Multi-label text classification

4 min read


  1. The Problem

  2. Binary Cross Entropy Loss

  3. Solution

    1. Process and Prepare Text
    2. Save Data
    3. Train with BCE loss
    4. Evaluate and Understand Misclassifications
  4. Links

The Problem

A multi-label classifier maps x inputs to y labels. It’s like running y different binary classification problems. If y=1 we’re in binary classification territory.

Let’s assume we have text with each row containing text and a label that is a comma separated list of multi-labels. Our assigment is to build a multi-label classifier with this dataset.

To build a multi-label classifier first we must understand binary cross entropy with logits loss.

Binary Cross Entropy Loss

This loss is designed to take a multi-hot encoded array of labels with as many columns as number of classes and rows as number of samples. The column is 1 if the class applies to the sample and 0 otherwise. Multiple columns can be 1 for each sample. See this notebook for a practical example.

The loss is defined as:

(x,y)=L={l1,,lN},ln=wn[ynlogσ(xn)+(1yn)log(1σ(xn))], \ell(x, y) = L = \{l_1,\dots,l_N\}^\top, \quad l_n = - w_n \left[ y_n \cdot \log \sigma(x_n) + (1 - y_n) \cdot \log (1 - \sigma(x_n)) \right],

Which is reduced over all train samples:

(x,y)={mean(L),if reduction=‘mean’;sum(L),if reduction=‘sum’. \ell(x, y) = \begin{cases} \operatorname{mean}(L), & \text{if reduction} = \text{`mean';}\\ \operatorname{sum}(L), & \text{if reduction} = \text{`sum'.} \end{cases}

The default reduction method in PyTorch is ‘mean’.

Weighted case:

c(x,y)=Lc={l1,c,,lN,c},ln,c=wn,c[pcyn,clogσ(xn,c)+(1yn,c)log(1σ(xn,c))], \ell_c(x, y) = L_c = \{l_{1,c},\dots,l_{N,c}\}^\top, \quad l_{n,c} = - w_{n,c} \left[ p_c y_{n,c} \cdot \log \sigma(x_{n,c}) + (1 - y_{n,c}) \cdot \log (1 - \sigma(x_{n,c})) \right],

There are 2 weights here, wn,cw_{n,c} is the sample weight for rescaling each sample’s loss. It’s hard to get weights for each sample in practice. A more practical weight is the positive class weight, pcp_c assigned to each class. Setting pcp_c at the class level helps assign greater importance to a minority class. Technically, pc>1p_c > 1 improves recall and pc<1p_c < 1 improves precision.

Computationally, there is also a bit of detail around the log-sum-exp trick that helps prevent numerical overflow while converting probability values to and from log probabilties, but that’s for another post.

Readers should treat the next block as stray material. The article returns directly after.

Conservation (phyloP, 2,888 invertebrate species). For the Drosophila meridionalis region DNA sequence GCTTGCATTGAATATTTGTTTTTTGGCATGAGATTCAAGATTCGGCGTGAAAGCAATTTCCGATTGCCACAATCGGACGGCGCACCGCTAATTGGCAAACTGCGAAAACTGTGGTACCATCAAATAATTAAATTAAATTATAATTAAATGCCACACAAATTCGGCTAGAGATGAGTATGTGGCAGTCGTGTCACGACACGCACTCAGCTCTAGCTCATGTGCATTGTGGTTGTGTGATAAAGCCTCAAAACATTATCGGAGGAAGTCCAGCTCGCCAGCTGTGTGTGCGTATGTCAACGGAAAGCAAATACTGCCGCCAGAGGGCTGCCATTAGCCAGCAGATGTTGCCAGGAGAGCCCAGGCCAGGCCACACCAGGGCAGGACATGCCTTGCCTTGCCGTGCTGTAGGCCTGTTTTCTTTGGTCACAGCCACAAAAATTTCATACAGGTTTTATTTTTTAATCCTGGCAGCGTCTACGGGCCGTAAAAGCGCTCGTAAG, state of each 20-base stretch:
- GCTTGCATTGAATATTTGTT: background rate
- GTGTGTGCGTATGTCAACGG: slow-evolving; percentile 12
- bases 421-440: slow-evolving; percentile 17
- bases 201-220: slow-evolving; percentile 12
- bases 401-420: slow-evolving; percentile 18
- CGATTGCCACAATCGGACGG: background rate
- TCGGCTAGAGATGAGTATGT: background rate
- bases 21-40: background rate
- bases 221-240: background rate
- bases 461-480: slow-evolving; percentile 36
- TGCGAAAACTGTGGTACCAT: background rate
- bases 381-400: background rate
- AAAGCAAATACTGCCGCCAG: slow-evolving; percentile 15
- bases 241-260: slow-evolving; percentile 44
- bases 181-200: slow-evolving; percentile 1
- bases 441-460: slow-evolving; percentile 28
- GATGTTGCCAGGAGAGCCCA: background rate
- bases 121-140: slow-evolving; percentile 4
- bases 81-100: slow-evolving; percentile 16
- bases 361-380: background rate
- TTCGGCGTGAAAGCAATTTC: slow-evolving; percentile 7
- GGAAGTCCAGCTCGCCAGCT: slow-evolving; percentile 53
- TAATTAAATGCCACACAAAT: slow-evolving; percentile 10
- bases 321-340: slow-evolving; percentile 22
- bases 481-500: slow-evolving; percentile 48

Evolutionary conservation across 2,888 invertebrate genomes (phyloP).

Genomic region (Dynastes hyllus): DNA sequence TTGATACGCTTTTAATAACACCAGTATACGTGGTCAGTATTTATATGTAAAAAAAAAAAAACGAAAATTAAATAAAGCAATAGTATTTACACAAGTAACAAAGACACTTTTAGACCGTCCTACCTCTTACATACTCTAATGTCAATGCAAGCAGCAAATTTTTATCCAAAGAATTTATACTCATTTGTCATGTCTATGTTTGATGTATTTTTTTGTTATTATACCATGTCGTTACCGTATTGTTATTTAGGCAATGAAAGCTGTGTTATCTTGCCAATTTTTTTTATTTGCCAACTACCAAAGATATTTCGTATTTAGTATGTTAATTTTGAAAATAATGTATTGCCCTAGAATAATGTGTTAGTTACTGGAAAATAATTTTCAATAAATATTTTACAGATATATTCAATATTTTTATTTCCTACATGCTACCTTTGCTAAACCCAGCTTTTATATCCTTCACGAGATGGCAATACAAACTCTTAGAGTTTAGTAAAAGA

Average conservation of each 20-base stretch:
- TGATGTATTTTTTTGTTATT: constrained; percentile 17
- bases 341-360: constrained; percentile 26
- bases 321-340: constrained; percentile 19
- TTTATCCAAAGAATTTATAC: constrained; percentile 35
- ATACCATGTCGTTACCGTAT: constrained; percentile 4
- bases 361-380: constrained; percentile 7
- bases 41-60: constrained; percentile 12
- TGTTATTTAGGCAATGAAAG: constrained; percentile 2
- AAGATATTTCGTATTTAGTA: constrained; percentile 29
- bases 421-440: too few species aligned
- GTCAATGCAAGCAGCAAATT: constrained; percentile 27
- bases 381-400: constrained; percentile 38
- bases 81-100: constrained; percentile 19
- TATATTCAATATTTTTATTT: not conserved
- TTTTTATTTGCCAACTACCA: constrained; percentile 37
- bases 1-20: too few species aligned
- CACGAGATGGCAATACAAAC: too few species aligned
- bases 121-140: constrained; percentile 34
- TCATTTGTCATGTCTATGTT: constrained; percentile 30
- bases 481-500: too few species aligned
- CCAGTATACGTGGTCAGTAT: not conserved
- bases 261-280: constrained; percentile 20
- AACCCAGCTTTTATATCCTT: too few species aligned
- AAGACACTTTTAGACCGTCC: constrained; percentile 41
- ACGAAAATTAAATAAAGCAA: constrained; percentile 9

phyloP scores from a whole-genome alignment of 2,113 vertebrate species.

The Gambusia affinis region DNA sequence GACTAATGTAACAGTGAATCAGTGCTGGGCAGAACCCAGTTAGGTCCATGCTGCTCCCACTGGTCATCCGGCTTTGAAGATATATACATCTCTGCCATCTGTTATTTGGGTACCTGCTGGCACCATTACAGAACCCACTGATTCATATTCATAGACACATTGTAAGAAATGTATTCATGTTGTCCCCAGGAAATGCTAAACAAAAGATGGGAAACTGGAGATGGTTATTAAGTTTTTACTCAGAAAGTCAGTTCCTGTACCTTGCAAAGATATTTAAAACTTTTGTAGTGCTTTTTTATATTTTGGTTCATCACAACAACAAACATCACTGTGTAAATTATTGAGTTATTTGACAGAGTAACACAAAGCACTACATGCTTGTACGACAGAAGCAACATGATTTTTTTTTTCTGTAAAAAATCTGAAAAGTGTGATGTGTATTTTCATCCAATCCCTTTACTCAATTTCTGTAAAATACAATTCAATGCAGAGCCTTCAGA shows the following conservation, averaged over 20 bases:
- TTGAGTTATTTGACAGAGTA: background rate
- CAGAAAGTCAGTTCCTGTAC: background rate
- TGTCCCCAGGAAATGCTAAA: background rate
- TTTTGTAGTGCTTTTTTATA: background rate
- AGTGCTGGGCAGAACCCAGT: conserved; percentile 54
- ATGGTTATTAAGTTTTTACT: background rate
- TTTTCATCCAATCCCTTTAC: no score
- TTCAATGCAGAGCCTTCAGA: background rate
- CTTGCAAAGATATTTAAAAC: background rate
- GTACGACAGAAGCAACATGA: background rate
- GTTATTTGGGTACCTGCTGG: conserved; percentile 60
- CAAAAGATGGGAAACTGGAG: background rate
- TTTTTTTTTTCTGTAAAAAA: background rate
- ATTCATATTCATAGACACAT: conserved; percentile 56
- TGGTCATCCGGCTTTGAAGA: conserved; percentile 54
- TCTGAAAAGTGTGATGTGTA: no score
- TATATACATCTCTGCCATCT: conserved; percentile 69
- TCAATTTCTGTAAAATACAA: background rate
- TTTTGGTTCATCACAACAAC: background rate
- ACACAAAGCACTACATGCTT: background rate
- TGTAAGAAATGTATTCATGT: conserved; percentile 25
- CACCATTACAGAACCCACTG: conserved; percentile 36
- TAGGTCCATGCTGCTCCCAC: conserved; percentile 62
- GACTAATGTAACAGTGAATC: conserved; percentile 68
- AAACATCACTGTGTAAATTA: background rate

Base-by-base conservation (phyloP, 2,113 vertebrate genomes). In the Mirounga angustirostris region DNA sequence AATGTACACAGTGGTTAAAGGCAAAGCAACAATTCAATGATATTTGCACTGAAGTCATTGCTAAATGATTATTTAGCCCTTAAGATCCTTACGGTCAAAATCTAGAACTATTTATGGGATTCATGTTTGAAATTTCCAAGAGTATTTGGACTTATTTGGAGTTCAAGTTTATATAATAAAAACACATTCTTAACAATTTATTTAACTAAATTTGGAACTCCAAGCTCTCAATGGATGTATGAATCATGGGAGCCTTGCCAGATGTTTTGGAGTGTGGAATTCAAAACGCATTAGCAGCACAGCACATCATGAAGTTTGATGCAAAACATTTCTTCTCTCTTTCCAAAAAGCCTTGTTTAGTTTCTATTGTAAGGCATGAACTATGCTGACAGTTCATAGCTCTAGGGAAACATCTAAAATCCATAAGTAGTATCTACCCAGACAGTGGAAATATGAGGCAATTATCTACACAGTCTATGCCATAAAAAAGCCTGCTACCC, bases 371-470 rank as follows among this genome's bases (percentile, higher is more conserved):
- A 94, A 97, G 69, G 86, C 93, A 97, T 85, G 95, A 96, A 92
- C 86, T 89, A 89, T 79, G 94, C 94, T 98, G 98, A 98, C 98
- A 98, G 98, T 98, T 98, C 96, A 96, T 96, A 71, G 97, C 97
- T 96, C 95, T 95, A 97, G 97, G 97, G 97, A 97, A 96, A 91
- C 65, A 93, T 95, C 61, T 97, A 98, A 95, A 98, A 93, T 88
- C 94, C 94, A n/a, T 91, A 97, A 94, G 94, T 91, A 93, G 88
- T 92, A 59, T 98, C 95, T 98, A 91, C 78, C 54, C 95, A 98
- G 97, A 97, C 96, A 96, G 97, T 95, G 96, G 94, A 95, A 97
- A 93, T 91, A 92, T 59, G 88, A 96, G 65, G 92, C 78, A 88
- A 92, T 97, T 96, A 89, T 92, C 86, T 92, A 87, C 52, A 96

Process and Prepare Text

Here, we want to process the text, including any preprocessing and tokenization. We also add a column indicating the data split to the original data. Remember to stratify your splits especially in imbalanced data scenarios. This helps the model train on data points from even minority classes.

Here you might want to think about:

  • What is my problem domain? What kind of preprocessing do I want? e.g. I want to clean up URLs in text, remove digits and punctuations.
  • What kind of text representation do I want to use? This might be dependent on your latency budgets, importance of case sensitivity for your domain, the training budget, length of text, languages involved etc.
  • What’s the quality of my data? Are my multi-labels well propagated? Are there missing multi-labels?
  • To prevent overfitting, do I need strong negative samples that have token overlap with my positive samples?

We can start off with a DistilBERT uncased transformer model.

Save Data

Once we write up the preprocesing and tokenization, we save the data to S3 in a format that works with SageMaker Hugging Face Estimator.

Train with BCE loss

After deriving class weights, we fine-tune DistilBERT for 2-3 epochs. Generally setting too small class weights (e.g. 0.2) doesn’t help the model learn those class samples in the case of extreme imbalance. I recommend setting class weight at least >0.5>0.5 for each class. If one class has a very high weight from weight calculations, it might be worthwhile reducing it and bringing it a bit closer in range with other weights. Here some experimentation loops can help select well performing class weights.

Evaluate and Understand Misclassifications

Finally, we evaluate the model and understand the misclassifications through integrated gradient scores. We want to focus on over-fitted tokens and ensure that the model has samples with these overfitted tokens across classes, perhaps as negative samples in other classes.